The news story that Chris Green heard on BBC about cuts in WHO funding
for HIV/AIDS control appears to have substance. Ten days ago, the following
abbreviated story appeared in the CDC Daily AIDS Summary, supposedly appearing
in the May 3 issue of Hindu. I searched the May 3 electronic issue of Hindu,
but found no reference to the abstracted story. Nevertheless, I have been
looking for additional stories on this important development, and would
certainly welcome clarification from WHO or others in the know. Given the
quick responsiveness of SEA-AIDS, we should be able to piece together what
is occurring in the next few days.
Source: CDC Daily AIDS Summary, 5/4/98
"Sharp Cut in WHO Aid to India Likely" Hindu Online (05/03/98) P. 14
A proposal to substantially reduce the allocation of financial resources
to India by the World Health Organization has been approved by the WHO
executive board and will go into effect if it is ratified by the World
Health Assembly in Geneva on May 11. The proposal would cut WHO funding
by about one-third to under $10 million starting in 2000. The proposed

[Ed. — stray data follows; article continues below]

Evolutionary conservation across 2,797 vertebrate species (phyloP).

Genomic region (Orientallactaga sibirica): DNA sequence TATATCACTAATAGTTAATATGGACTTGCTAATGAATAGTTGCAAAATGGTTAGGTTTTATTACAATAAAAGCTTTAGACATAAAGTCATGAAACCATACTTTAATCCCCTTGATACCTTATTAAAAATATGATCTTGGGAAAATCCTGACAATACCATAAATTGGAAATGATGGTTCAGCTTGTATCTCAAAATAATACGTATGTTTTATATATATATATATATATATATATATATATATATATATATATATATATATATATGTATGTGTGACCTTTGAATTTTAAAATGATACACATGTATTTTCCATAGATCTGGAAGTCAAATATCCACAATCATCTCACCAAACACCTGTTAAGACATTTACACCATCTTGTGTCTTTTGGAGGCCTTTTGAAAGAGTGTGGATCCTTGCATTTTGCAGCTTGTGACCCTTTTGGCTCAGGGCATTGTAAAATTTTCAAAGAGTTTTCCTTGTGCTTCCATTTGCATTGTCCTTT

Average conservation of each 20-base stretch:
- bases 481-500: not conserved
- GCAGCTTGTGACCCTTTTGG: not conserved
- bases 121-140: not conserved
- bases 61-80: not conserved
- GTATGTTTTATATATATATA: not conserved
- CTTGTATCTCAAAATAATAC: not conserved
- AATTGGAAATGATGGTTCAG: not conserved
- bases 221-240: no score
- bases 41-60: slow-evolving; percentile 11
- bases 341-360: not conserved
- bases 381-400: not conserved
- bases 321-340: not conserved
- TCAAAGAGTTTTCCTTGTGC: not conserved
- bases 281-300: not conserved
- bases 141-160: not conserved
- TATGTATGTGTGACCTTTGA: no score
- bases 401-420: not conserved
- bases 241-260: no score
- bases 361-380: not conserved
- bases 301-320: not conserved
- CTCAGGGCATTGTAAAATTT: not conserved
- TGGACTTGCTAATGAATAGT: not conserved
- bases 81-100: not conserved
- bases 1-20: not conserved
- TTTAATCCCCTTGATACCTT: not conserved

cut would affect about 40 programs, including tuberculosis and HIV disease
control. Additionally, the proposal would similarly cut funding in other
South East Asian nations, as well as the Americas, the Eastern Mediterranean,
and the Western Pacific region; Europe and Africa would benefit from the
proposal, with substantial increases in their funding. The WHO's South
East Asia region--which only has 10 countries but is one of the largest
in terms of population and disease burden--would be the most affected by
the proposal, which would cut funding for the region from $100 million
to $50 million.
Also to be noted, WHO yesterday confirmed the appointment of Dr. Gro
Harlem Brundtland, former Prime Minister of Norway, as its new director
general. She is listed in the news accounts as "a physician and public
health specialist" who "pledged new links with industry" and promised to
streamline the "much-criticized agency." She also was quoted as saying
that the WHO "must become more effective, more accountable, more transparent
and more receptive to a changing world."
If the new budget austerity is true, she clearly will have her hands
full in assisting nations in Southeast Asia with the struggle to contain
HIV/AIDS, given the revenue shortfalls in both public and private sector.
In this regard, she will need all of our assistance.